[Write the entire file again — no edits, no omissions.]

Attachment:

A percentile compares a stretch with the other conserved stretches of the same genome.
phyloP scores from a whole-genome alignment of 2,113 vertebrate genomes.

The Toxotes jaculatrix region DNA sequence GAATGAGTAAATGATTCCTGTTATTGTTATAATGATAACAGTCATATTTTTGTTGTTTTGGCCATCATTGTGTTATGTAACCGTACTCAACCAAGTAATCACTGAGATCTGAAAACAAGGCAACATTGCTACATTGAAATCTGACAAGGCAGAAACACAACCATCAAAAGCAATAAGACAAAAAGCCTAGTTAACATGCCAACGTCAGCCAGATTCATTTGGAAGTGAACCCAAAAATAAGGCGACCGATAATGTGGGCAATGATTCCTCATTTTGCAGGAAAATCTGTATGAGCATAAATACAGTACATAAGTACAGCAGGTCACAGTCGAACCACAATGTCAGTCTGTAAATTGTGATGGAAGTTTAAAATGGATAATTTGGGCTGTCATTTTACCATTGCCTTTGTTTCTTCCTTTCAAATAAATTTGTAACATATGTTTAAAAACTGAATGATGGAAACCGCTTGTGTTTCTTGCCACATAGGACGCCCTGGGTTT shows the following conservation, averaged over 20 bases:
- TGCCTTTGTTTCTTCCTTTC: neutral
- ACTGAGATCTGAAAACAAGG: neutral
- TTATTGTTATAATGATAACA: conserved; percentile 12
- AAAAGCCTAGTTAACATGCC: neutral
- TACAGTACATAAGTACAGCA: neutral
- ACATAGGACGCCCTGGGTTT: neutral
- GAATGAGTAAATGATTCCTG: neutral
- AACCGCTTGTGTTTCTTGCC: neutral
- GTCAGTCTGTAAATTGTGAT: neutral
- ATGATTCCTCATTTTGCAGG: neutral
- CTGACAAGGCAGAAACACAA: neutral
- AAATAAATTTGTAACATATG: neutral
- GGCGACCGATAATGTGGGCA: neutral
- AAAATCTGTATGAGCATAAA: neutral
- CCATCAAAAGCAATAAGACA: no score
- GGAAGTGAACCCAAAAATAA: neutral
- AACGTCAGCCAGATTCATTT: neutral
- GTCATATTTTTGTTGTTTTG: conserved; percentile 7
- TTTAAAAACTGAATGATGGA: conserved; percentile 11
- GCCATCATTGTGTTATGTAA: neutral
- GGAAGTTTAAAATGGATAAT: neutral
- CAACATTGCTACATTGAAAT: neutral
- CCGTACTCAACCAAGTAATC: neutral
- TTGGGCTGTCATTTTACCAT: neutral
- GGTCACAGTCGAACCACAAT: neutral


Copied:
A percentile compares a stretch with the other conserved stretches of the same genome.
phyloP scores from a whole-genome alignment of 2,113 vertebrate genomes.

The Toxotes jaculatrix region DNA sequence GAATGAGTAAATGATTCCTGTTATTGTTATAATGATAACAGTCATATTTTTGTTGTTTTGGCCATCATTGTGTTATGTAACCGTACTCAACCAAGTAATCACTGAGATCTGAAAACAAGGCAACATTGCTACATTGAAATCTGACAAGGCAGAAACACAACCATCAAAAGCAATAAGACAAAAAGCCTAGTTAACATGCCAACGTCAGCCAGATTCATTTGGAAGTGAACCCAAAAATAAGGCGACCGATAATGTGGGCAATGATTCCTCATTTTGCAGGAAAATCTGTATGAGCATAAATACAGTACATAAGTACAGCAGGTCACAGTCGAACCACAATGTCAGTCTGTAAATTGTGATGGAAGTTTAAAATGGATAATTTGGGCTGTCATTTTACCATTGCCTTTGTTTCTTCCTTTCAAATAAATTTGTAACATATGTTTAAAAACTGAATGATGGAAACCGCTTGTGTTTCTTGCCACATAGGACGCCCTGGGTTT shows the following conservation, averaged over 20 bases:
- TGCCTTTGTTTCTTCCTTTC: neutral
- ACTGAGATCTGAAAACAAGG: neutral
- TTATTGTTATAATGATAACA: conserved; percentile 12
- AAAAGCCTAGTTAACATGCC: neutral
- TACAGTACATAAGTACAGCA: neutral
- ACATAGGACGCCCTGGGTTT: neutral
- GAATGAGTAAATGATTCCTG: neutral
- AACCGCTTGTGTTTCTTGCC: neutral
- GTCAGTCTGTAAATTGTGAT: neutral
- ATGATTCCTCATTTTGCAGG: neutral
- CTGACAAGGCAGAAACACAA: neutral
- AAATAAATTTGTAACATATG: neutral
- GGCGACCGATAATGTGGGCA: neutral
- AAAATCTGTATGAGCATAAA: neutral
- CCATCAAAAGCAATAAGACA: no score
- GGAAGTGAACCCAAAAATAA: neutral
- AACGTCAGCCAGATTCATTT: neutral
- GTCATATTTTTGTTGTTTTG: conserved; percentile 7
- TTTAAAAACTGAATGATGGA: conserved; percentile 11
- GCCATCATTGTGTTATGTAA: neutral
- GGAAGTTTAAAATGGATAAT: neutral
- CAACATTGCTACATTGAAAT: neutral
- CCGTACTCAACCAAGTAATC: neutral
- TTGGGCTGTCATTTTACCAT: neutral
- GGTCACAGTCGAACCACAAT: neutral